Caries and Sugar—A Sticky Subject
Most of us know that allowing children to snack on sugary foods all day long isn’t the best choice for their overall health. But when it comes to dental health, even foods that have some nutrition can be detrimental. Gummy candies and vitamins, dried fruit snacks and chewy protein bars may seem like smart snacking choices, but they can easily get stuck in between young teeth—and since children typically aren’t the best flossers, this can be a recipe for dental disaster.
Sugar doesn't actually cause cavities; rather, the sugar acts as “food” for bacteria that cause decay. When carbohydrate-heavy foods become stuck to the teeth, they produce an acid that eats away at the enamel of your child’s pearly whites, allowing bacteria to make a nice, comfy home in the dentin, or center, of the tooth. Once the dentin begins to decay, cavities are the next step down the road to the dentist’s drill and fillings.
Interestingly, eating a massive amount of sugar in one sitting is less harmful than sucking on sugary candies or sipping juice all day long. This is because the more time the mouth spends in that sugary, acidic state, the longer the bacteria can do their dirty, decaying work. After eating a sugary snack, the negative effects can be mitigated if children rinse their mouths with water, brush their teeth or floss.
So while it might be a losing battle to try to remove all sugar and sticky carbohydrates from your children’s diets, you can teach them good dental habits such as
- chewing sugarless gum with xylitol
- carrying a toothbrush in their backpack to brush after meals and snacks
- eating fresh fruit instead of fruit leather or juice
- choosing chocolate—if you do allow candy—rather than gummy candy (just as it easily melts in your hand, chocolate can easily melt off your child’s back teeth)
And if all else fails, remind your children that swishing some water around in their mouths after snacks is a lot easier than getting a cavity filled!
Smart First Aid for Broken Teeth
Injuries to children’s teeth are common, but damage can be minimized if you know what to do. Making sure you get fast dental treatment is the key to handling dental injuries in children.
Dental trauma often happens between the ages of 18 and 36 months, when toddlers are curious but still uncoordinated. In older children with permanent teeth, sports accidents are a major cause of broken teeth.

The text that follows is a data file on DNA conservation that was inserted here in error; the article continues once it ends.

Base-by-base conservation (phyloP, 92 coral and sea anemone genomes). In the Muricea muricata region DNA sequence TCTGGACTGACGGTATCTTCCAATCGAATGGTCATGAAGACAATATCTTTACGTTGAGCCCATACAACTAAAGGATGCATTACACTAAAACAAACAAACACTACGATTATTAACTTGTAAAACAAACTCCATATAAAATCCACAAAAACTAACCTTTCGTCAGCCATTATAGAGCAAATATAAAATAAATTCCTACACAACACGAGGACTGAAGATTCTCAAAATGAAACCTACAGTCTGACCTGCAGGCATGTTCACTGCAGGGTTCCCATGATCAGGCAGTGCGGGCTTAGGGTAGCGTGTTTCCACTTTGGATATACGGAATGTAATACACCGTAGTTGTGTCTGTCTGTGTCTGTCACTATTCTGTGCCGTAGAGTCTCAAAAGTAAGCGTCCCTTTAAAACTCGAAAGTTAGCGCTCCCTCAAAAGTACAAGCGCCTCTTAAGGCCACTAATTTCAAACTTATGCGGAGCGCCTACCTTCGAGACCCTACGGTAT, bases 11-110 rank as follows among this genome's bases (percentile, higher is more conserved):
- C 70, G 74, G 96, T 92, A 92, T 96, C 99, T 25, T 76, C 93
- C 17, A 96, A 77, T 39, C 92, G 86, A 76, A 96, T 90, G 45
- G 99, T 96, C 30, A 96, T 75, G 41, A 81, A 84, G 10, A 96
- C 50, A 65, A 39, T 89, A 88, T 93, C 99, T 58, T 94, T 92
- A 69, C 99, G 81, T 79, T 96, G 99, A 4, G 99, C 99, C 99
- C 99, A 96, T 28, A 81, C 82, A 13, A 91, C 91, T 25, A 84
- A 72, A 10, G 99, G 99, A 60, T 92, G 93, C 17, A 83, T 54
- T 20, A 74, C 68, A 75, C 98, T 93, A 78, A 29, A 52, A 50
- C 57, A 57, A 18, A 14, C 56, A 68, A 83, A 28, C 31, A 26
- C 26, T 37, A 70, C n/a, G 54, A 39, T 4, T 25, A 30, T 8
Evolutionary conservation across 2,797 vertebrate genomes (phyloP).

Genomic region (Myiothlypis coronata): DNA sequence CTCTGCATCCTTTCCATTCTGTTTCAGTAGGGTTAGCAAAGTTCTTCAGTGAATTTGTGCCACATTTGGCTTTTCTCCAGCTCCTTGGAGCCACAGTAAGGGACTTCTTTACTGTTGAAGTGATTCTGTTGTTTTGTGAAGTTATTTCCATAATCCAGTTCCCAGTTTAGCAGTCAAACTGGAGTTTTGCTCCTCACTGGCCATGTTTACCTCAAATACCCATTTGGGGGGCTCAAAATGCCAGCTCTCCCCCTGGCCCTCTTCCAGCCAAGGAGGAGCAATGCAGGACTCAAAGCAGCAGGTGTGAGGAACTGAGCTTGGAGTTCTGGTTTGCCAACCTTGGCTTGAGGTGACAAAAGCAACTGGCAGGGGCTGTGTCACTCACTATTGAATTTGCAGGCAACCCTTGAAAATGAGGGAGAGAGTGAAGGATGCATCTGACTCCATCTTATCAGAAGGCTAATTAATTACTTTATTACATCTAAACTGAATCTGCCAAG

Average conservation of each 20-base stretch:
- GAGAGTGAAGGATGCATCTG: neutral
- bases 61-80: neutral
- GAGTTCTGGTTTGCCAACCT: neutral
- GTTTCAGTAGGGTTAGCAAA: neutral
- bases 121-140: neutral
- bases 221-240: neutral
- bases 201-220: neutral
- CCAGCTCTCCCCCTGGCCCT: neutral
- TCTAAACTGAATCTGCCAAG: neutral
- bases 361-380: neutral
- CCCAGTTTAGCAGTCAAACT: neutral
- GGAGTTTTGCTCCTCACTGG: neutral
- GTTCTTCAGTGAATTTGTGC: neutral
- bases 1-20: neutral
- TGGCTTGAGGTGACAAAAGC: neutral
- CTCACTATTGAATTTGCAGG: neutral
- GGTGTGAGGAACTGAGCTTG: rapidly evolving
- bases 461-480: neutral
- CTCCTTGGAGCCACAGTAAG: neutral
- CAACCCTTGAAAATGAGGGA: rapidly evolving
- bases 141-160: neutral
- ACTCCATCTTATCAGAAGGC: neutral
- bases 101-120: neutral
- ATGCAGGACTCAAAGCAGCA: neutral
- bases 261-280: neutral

If your child chips or shatters a tooth, try to find and gather the fragments. Other first aid measures include cleaning or rinsing dirt from around the break and putting a cold compress near the broken tooth to relieve facial swelling.
You should bring your child to see us immediately, because we can often re-bond tooth fragments. In more severe fractures that involve half the tooth or more, the nerve of the tooth might be exposed, making it critical that your child gets urgent dental treatment.
Factors affecting the type of treatment and outcome are
- the type and location of the tooth, such as whether it’s a primary or permanent tooth
- your child’s age (a two-year-old will be treated differently from a five-year-old)
- the need for sedation
- the amount of root left on the tooth
Whenever possible, we will repair fractured baby teeth. However, in some cases it’s better to remove a heavily damaged baby tooth rather than perform a pediatric root canal. Our focus needs to be on protecting the developing permanent tooth.
The following tips can help prevent broken teeth:
- Childproof your home with gates across stairs and padding on sharp edges.
- Make sure your toddler doesn’t run around with toys in his or her mouth.
- Encourage teenagers to wear mouthguards when playing sports.
- For the best protection, consider a custom mouthguard.
Many parents worry about their child’s appearance after a broken tooth. Rest assured that with prompt first aid after the injury and a trip to our office, most problems are fixable. Your child will maintain a healthy smile and self-confidence.
Don’t Give Your Baby Tooth Decay
Are cavities contagious? You may be surprised to learn that tooth decay in babies often begins with germs passed from adult to child. Babies are born without the bacteria that cause cavities; if your infant has been infected with those germs, you could be the cause.
Cavity-causing bacteria can be passed to a child through the saliva of an adult, usually the primary caregiver, who has tooth decay. A study in the journal Pediatric Dentistry found that mothers are the leading source of oral bacteria growth in their babies.
Cleaning a pacifier in your mouth before giving it to your baby or sharing food from the same spoon are common practices that can transmit these bacteria.
Experts say that your baby’s teeth are most vulnerable to infection when they are newly erupted, because the enamel on the new tooth is very soft. But even before your baby has any teeth, these germs can start the decaying process. And if the bacteria are allowed to thrive in your child’s mouth, they can linger there and attack the permanent teeth as well.
By taking the following steps now, you can help prevent infecting your baby:
- Be sure you and any other adults who have regular close contact with your child are in good oral health.
- Avoid mouth kissing and sharing food or utensils that pass from your mouth to your child’s.
- Clean pacifiers with water, not saliva.
- Clean your child’s gums with a soft cloth after feedings.
- Brush any erupted teeth at least twice a day with a baby toothbrush and water.
- Introduce a smear of toothpaste when your pediatric dentist approves.
- Start your child’s regular visits to our office when he or she is 12 months old, or when the first tooth erupts.
Taking these measures can put your child on the road to good oral health, something you can both smile about.
Oral Health: An A+ for Your Children